Dirty, confusing Osh Bazaar…the commercial heart and soul of Bishkek

By Chinara Sultanalieva

Osh Bazaar is like another world inside Bishkek. It is an autonomous city with its own rules, streets and neighborhoods with their own unique characters and images. It is not very clean and is always noisy inside because of the mass of people who come here daily.  

Even though you can see how the bazaar could be ugly, you can also understand how much money you saved by shopping there, and you can taste the freshest fruits and vegetables, and see the most beautiful fabrics.

And as every city in the world, The Osh Bazaar has its own neighborhoods. These sections are divided by the kinds of items for sale. Cosmetics, washing powder, soap and other different things for house cleaning can be found in the south section of the Bazaar, next to the bridge.

In the section before crossing the bridge one can find endless rows of clothes and shoes. Here, some rows are dedicated for shoes, boots, sandals, etc. You will never be able to find any mixed row, with both shoes and clothes – it is just one of the rules.

The most attractive section for tourists is the one dedicated to national Kyrgyz souvenirs and handicrafts. Three rows plus another building with two floors sell hand-made products. The variety of goods will impress tourists who come here. There are lots of national clothes, hats, patchwork carpets and even shoes to be found here.

Moreover, the bazaar’s prices are the cheapest in Bishkek.  But at the bazaar, one should always remember that there is no exact prize for anything. The bazaar is not a shop. You can always bargain and reduce the sales price a minimum of 10 percent, and maybe even more.

The low-price policy together with the goal of lowering the price is also applicable to the groceries. Vegetables and fruits here are not only cheap, but also very tasty and fresh. Almost every market in the centre of the city and almost every café gets products here daily.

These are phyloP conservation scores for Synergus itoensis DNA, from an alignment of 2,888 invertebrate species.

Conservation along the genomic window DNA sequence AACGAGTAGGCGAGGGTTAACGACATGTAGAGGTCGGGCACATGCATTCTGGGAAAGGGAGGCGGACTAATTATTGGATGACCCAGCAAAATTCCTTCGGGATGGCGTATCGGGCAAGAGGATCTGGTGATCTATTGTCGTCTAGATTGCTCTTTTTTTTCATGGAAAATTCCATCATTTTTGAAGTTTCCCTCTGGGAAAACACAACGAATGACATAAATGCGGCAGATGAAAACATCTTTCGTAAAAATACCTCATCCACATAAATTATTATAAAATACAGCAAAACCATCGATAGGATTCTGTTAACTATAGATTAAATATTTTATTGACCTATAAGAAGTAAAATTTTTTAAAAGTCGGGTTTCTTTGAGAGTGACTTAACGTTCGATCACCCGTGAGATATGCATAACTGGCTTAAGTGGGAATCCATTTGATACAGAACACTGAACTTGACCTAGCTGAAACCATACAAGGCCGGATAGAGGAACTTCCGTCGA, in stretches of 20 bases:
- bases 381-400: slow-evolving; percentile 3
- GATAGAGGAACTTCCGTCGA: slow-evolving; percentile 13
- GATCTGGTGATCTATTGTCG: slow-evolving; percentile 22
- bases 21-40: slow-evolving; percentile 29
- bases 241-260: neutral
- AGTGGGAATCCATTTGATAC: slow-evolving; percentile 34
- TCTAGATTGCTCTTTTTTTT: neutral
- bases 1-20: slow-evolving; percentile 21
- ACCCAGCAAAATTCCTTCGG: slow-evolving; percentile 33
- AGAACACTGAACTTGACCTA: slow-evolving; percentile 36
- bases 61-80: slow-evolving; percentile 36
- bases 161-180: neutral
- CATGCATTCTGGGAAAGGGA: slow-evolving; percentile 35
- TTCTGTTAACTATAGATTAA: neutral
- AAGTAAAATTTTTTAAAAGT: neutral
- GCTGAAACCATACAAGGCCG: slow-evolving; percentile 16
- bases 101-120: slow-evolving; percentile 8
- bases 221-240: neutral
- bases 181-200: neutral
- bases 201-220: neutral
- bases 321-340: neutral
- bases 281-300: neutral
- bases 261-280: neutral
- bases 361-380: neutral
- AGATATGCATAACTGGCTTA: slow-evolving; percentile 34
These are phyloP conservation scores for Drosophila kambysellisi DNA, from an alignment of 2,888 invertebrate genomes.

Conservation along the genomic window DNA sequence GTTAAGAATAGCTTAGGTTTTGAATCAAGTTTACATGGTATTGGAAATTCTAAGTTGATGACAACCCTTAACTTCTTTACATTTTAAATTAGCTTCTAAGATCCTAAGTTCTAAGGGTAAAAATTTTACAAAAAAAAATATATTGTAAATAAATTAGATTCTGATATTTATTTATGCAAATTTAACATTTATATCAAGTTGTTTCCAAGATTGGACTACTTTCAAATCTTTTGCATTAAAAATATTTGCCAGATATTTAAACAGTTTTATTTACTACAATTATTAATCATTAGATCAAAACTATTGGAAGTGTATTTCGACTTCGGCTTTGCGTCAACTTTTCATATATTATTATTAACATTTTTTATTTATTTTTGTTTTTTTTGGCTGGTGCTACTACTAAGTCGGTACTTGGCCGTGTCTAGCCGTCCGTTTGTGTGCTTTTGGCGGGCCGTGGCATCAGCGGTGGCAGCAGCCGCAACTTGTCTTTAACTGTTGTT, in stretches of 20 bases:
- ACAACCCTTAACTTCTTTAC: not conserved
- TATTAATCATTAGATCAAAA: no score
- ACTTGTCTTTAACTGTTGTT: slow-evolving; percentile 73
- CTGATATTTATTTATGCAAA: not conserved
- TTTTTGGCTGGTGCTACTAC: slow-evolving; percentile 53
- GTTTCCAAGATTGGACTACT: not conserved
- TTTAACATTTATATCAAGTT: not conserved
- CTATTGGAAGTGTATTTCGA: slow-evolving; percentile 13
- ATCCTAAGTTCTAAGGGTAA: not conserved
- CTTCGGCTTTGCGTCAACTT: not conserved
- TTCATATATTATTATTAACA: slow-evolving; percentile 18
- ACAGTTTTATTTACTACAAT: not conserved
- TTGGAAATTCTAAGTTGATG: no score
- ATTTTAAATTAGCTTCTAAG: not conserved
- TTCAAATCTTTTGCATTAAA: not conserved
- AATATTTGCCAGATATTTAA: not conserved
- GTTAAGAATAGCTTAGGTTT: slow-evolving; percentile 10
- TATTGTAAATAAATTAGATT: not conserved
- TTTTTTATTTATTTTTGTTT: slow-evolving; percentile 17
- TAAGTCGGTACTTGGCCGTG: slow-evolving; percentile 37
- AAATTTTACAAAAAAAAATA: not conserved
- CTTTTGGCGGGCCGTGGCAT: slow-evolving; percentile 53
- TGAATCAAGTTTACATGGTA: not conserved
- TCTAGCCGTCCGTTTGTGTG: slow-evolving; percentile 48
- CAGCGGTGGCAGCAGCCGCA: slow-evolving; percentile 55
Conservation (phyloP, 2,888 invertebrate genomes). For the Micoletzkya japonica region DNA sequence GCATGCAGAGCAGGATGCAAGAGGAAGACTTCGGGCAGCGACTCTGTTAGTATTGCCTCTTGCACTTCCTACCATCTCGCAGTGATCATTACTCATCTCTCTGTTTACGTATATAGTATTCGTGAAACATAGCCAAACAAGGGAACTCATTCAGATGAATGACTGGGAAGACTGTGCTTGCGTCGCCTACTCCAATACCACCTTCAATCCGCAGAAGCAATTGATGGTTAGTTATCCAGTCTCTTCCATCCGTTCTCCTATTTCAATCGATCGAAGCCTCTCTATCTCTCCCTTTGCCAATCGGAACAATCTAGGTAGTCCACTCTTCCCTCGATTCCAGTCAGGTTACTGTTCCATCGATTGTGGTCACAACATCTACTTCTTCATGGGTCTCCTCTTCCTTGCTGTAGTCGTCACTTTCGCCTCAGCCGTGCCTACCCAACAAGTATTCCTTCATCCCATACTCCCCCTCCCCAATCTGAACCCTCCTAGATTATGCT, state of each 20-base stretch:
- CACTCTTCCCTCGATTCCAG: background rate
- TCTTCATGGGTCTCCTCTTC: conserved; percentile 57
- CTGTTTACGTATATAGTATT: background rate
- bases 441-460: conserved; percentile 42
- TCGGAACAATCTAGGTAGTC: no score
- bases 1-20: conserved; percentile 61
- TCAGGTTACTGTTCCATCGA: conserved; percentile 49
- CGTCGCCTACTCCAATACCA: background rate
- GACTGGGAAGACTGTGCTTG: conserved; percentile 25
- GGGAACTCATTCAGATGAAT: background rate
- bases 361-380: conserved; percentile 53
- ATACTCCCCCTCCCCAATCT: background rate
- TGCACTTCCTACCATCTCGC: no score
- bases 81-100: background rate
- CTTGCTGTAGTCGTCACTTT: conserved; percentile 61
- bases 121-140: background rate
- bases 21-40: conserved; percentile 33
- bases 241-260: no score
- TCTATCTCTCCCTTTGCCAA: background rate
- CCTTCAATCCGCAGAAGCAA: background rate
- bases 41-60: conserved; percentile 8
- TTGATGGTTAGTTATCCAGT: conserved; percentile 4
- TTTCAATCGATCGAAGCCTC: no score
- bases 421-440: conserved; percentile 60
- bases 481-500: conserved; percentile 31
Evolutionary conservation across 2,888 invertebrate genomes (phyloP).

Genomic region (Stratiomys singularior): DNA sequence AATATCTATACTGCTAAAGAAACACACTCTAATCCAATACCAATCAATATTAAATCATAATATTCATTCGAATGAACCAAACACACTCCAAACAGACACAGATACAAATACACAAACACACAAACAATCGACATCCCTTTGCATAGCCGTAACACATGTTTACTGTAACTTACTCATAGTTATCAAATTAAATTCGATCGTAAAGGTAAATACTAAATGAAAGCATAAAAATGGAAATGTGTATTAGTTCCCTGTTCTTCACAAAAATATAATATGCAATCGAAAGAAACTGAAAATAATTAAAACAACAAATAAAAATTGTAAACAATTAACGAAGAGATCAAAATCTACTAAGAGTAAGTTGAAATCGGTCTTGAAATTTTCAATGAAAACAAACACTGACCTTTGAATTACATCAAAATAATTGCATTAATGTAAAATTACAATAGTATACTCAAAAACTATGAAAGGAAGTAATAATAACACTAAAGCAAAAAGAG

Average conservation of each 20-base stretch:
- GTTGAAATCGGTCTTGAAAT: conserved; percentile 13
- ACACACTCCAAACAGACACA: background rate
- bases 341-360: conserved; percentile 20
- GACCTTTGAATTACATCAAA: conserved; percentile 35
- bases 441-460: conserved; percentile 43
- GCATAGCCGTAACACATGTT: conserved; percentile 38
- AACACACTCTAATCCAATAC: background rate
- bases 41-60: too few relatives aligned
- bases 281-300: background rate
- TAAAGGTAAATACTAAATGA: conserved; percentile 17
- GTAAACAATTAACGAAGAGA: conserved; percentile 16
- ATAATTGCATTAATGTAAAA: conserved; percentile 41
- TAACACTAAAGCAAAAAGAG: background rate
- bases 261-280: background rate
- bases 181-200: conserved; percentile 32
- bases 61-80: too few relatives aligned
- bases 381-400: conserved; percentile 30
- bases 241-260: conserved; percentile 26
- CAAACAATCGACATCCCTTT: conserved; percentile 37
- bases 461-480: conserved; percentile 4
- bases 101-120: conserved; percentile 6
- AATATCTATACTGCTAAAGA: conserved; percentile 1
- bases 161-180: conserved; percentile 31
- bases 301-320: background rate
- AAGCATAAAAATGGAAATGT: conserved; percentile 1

If your load of fruit and vegetables is so large so that you can’t hold things in your hands, Osh Bazaar gives you an option. You can hire a wheeled vehicle called a “tachka” and a man will push all your purchases in whatever direction you go in the bazaar.

Another part of the bazaar has rows dedicated to fabrics. The shelves are full of different materials for sewing, including various fabrics, Uzbek atlas and fabrics with oriental ornaments. Bright-colored atlas costumes, which every bride is supposed to wear, can be seen everywhere, even though Kyrgyz brides almost never wear a dress over trousers. But this tradition is still taking place in Dungan, Uzbek and Tajik families, and this style dress is still considered the most popular style of oriental fashion.

“You cannot leave Osh Bazaar until you take bread,” is another accepted rule of the Osh Bazaar. Here, “lepeshka” is much tastier than in any other place!

Evgenyi Gribkov, who visited Bishkek last summer, also thinks that Kyrgyz bread is the tastiest one. He has traveled a lot to many countries and visited different places, but the impression from Osh Bazaar is one of the most incredible one. “My friends from Bishkek always try to keep me away from Osh Bazaar, this just provoked my curiosity,” Gribkov said.

Once in the morning he escaped from the hotel and went to Osh Bazaar. He was shocked by the size of the place. It seemed to be very dirty and noisy inside. Having bought some fruits, Gribkov called one of his friends and asked to pick him up from here.

“I was waiting for my friend next to the bazaar, when I saw a little child eating hot lepeshka. A boy looked at me and smiled. I was trying to talk to him, but understood that he didn’t understand a word I said. I smiled too. Suddenly the child divided the lepeshka into two parts and gave one to me. I tasted it and it seemed to be the most delicious bread I have ever ate. I decided to give some money to the boy. He took a half of what I gave and run away. In two minutes a saw him with a pocket full of red apples.”

“Osh Bazaar showed me what Kyrgyz people are! That boy will always be in my mind, as well as the lepeshka and the red apples!” Gribkov added.


3 responses to “Dirty, confusing Osh Bazaar…the commercial heart and soul of Bishkek

  1. I really enjoyed the story at the last … it seemed to give the bizarre a real personality!

  2. I enjoyed this article very much. I agree, the best way visitors and foreigners can experience new cultures is to seek out the local exchange markets.

    Thank you for the information. I also must compliment you for such a well written piece.

  3. Interesting article as well as stunning photograph.

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